Microsoft reveals projected, pocketable touch interfaces

Microsoft’s annual R&D budget is huge—$9.6 billion for 2011, to be exact. Over the years, a chunk of that research money has gone into exploring touch-based interfaces. Some, like the Metro GUI that will appear in Windows 8, are ready for public consumption. Others are still a little ways off—but are much bolder in their design.

At the Association for Computing Machinery’s 24th Symposium on User Interface Software and Technology, Microsoft is unveiling a couple of touch-based interface projects that its researchers have been working on for a number of years. The first and most outlandish is OmniTouch, which ditches touchscreens in favor of an interface that can be projected on any surface the user chooses. OmniTouch relies on a shoulder-mounted projector and camera, which work in tandem to draw interface elements and track your finger’s interaction with them. The system is described as being similar to Kinect but optimized to work at short range. Although the existing OmniTouch prototype looks a little unwieldy, the researches say there are "no significant barriers" to making the device much smaller.

While OmniTouch relies on a separate projector and camera, PocketTouch could be integrated directly into smartphones. As its name suggest, this interface is designed to allow users to input touch-based commands to devices sitting in their pockets. An initial unlock gesture is used to determine the orientation of the PocketTouch surface, and researchers were actually surprised at how well their prototype was able to interpret gestures through thicker materials like heavy fleece.

PocketTouch seems likely to make a quicker transition to consumer devices than OmniTouch, but both mechanisms have intriguing potential. You can see them in action in these videos on Microsoft’s Research site.

Comments closed
    • cheapFreeAgent
    • 8 years ago

    patented by Predator.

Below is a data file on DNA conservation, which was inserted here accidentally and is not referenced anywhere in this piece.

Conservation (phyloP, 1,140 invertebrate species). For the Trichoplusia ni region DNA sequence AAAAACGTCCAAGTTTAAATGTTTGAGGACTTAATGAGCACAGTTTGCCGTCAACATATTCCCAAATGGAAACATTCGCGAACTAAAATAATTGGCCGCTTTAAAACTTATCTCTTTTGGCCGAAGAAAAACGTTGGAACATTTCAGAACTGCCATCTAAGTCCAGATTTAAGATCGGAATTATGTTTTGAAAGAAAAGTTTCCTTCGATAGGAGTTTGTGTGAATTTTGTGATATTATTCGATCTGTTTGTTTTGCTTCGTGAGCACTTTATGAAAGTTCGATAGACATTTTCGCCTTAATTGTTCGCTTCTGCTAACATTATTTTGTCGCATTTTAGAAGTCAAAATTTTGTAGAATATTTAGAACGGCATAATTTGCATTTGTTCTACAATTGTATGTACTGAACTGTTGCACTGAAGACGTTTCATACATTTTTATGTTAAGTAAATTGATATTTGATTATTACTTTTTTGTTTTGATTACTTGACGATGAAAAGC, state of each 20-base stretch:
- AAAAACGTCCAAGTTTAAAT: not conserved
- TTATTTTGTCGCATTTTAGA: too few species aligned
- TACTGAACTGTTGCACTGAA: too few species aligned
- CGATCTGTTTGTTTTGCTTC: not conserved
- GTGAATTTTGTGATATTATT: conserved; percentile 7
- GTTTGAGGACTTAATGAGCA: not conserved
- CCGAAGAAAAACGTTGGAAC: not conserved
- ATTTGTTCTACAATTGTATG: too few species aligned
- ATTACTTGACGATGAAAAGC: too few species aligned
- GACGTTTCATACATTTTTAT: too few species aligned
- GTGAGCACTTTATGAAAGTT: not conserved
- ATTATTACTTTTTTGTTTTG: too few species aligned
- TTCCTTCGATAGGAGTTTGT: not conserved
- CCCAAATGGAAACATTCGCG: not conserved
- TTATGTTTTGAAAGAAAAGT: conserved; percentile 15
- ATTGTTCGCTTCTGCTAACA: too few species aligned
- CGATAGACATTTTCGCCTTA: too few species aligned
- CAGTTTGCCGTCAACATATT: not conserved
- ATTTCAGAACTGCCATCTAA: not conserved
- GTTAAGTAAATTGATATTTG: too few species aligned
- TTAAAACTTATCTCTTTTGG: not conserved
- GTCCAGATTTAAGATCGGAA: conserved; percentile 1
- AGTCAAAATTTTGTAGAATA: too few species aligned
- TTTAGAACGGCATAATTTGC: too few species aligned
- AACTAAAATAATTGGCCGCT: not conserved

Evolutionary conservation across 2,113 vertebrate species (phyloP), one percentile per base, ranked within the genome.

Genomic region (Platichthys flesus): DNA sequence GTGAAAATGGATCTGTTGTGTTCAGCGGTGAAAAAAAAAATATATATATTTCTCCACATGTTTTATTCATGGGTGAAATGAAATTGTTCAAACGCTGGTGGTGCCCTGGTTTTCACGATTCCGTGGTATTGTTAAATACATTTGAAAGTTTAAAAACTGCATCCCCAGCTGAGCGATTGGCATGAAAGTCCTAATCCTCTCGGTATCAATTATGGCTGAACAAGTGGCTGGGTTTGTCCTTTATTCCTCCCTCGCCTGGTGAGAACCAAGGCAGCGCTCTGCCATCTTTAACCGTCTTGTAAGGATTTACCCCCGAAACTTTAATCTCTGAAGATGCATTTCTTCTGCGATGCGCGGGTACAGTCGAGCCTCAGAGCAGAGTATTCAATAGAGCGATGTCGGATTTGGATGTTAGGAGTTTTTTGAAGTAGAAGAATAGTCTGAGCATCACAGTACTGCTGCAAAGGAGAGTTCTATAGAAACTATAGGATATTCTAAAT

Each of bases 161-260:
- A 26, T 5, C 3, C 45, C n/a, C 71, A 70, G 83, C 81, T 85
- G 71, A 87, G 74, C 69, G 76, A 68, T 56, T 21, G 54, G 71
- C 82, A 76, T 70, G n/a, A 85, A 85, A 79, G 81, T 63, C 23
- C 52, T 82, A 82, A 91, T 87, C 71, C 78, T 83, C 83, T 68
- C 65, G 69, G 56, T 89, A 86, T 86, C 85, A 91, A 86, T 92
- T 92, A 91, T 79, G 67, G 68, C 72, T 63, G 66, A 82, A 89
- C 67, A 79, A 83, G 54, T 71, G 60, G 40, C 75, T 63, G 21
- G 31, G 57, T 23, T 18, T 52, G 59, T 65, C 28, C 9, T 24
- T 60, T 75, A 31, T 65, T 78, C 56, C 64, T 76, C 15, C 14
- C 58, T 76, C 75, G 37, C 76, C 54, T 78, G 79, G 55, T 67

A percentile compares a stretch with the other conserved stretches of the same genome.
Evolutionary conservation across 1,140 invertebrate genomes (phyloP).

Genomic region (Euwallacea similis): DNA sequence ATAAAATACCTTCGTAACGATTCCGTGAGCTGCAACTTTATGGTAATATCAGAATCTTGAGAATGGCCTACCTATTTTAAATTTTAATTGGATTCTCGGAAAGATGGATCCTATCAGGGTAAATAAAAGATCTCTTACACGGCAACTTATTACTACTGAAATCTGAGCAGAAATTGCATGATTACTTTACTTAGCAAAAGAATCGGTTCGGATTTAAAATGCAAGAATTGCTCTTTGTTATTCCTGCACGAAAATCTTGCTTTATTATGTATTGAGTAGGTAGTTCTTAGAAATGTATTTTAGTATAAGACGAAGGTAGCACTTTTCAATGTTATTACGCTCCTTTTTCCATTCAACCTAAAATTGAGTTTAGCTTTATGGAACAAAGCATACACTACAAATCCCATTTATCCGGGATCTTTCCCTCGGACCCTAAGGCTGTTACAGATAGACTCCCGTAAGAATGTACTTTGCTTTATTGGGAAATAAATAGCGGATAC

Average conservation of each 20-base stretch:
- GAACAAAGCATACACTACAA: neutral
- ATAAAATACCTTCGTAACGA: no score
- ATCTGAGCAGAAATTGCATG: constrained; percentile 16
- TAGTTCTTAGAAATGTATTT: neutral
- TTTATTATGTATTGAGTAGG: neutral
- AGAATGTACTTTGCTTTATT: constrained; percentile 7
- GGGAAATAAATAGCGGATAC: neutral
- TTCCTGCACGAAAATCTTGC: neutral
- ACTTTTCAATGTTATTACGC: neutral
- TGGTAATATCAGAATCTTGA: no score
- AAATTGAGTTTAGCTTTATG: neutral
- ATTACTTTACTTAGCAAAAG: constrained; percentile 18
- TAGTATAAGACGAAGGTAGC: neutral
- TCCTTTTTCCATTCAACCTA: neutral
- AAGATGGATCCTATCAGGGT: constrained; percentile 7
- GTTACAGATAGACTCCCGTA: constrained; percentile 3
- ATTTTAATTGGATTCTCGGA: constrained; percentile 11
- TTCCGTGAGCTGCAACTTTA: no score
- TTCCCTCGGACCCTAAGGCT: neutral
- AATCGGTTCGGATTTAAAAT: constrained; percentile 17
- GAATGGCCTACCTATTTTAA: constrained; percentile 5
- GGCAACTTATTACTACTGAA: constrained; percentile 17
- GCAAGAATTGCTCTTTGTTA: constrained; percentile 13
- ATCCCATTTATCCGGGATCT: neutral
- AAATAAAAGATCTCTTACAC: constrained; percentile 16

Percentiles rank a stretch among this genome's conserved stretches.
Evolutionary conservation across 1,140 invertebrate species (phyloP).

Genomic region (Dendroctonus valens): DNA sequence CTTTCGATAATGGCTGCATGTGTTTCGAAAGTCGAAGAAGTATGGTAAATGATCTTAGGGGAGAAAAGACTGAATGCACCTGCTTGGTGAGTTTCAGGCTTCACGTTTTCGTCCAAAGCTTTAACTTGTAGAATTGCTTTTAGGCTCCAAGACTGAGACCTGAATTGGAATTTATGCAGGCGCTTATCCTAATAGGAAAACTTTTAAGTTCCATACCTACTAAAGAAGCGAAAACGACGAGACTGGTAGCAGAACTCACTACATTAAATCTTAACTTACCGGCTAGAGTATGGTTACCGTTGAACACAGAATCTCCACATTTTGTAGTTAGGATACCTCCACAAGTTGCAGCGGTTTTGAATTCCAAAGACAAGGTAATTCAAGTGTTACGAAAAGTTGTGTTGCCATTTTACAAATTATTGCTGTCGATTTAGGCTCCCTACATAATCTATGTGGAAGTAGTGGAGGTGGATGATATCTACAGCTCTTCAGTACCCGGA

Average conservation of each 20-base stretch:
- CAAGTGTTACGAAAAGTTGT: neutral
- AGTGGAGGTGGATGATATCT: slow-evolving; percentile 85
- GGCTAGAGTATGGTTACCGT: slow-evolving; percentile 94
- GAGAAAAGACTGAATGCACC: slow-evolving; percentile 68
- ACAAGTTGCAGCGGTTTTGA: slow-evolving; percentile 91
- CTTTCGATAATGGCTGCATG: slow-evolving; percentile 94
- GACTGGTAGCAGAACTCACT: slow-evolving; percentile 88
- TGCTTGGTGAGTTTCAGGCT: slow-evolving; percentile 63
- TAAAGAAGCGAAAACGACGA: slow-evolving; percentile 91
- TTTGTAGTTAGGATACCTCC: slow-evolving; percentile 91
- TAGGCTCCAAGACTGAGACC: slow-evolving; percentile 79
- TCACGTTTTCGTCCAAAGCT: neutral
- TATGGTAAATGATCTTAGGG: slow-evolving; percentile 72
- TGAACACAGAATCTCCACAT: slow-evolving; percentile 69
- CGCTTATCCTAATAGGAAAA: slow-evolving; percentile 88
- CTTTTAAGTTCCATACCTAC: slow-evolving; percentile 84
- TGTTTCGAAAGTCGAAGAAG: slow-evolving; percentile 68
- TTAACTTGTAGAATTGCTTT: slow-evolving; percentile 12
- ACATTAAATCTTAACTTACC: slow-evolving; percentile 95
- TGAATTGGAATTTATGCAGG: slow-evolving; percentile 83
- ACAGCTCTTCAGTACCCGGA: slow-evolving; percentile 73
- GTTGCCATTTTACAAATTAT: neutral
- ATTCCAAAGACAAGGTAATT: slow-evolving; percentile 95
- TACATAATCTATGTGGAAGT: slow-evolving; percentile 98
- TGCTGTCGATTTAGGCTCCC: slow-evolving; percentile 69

• Jigar
    • 8 years ago

    Funny, i was showing this cool idea to my friend and Pranav Mistry an Indian name came up, this guy has been already working on this technology and has some patents since 2009.

    [url<]http://www.pranavmistry.com/projects/sixthsense/[/url<]

    • luisnhamue
    • 8 years ago

    driving technology towards Sci-Fi movies

      • EtherealN
      • 8 years ago

      We already have Sci-Fi movie gadgets. Cell phones? Star Trek. Tablets? 2001.
      Most of the gadgetry we already take for granted have prior art in Sci Fi movies and books. Hell, back when Asimov started doing his Sci-Fi stuff he used, as a little prop for a thematic scene, something as outrageously absurd as a laptop computer… As if computers would ever be smaller than a room. 😀

      (I think it was in one of the Foundation books, but I haven’t read Asimov in way too long so I’m not sure.)

    • HisDivineOrder
    • 8 years ago

    Microsoft generally requires someone else to show them how to use their technology best. Sure, MS might want tablets, but it was Apple that showed them the way to make them work for consumers. MS might want portable devices to use a GUI, but it was Apple and Google that made it work for the masses. Sure, MS might want to give us hotmail, but Google perfected the concept with Gmail. Windows Live Spaces, Kin, Windows CE, Windows 7 Phone, Bing, MS Windows Vista, MS Windows ME, Xbox 1, Xbox Live Cam, Xbox Duke Controller, Zune, and the mother of all Microsoft technologies… MS Bob. Same story, different days.

    So do I think MS is going to take tech that goes beyond standard touchscreen and do what they couldn’t do with touchscreens (stylus-based or otherwise)? Are they going to actually push a new technology as something more than just a gaming peripheral gimmick?

    I just don’t think MS is capable of taking a new tech and building an interface around it without someone to show them how first. Now after Google and Apple have done it, well then I’m sure MS will show up 6 months to a year later with a great alternative and trumpet how it is related to Windows. Once it fails, they can decide to remake a few aspects of the next version of Windows to fully accommodate said new technology in a strangely unfriendly way and spin it as a productivity boost and “Omnitouch Plus.” “While we might be adding Omnitouch, we made sure to make the new UI work great with kb&m and standard touchscreen, too.”

    I mean, MS’s got such a great track record.

      • Pettytheft
      • 8 years ago

      Kinect seems to be taking off. Imagine something like this integrated with it. Lots of possibilities here.

    • destroy.all.monsters
    • 8 years ago

    My that’s a lovely shade of nail polish he’s using! Anyone know where I can get it?

    And obligatory “the Nazis had pieces of flair that they made the Jews wear!” comment.

    • ssidbroadcast
    • 8 years ago

    In other news: holy crap 9.6 [i<]Billion[/i<] dollars in R&D? I can tell that must be paying in dividends, Microsoft...

    • gmskking
    • 8 years ago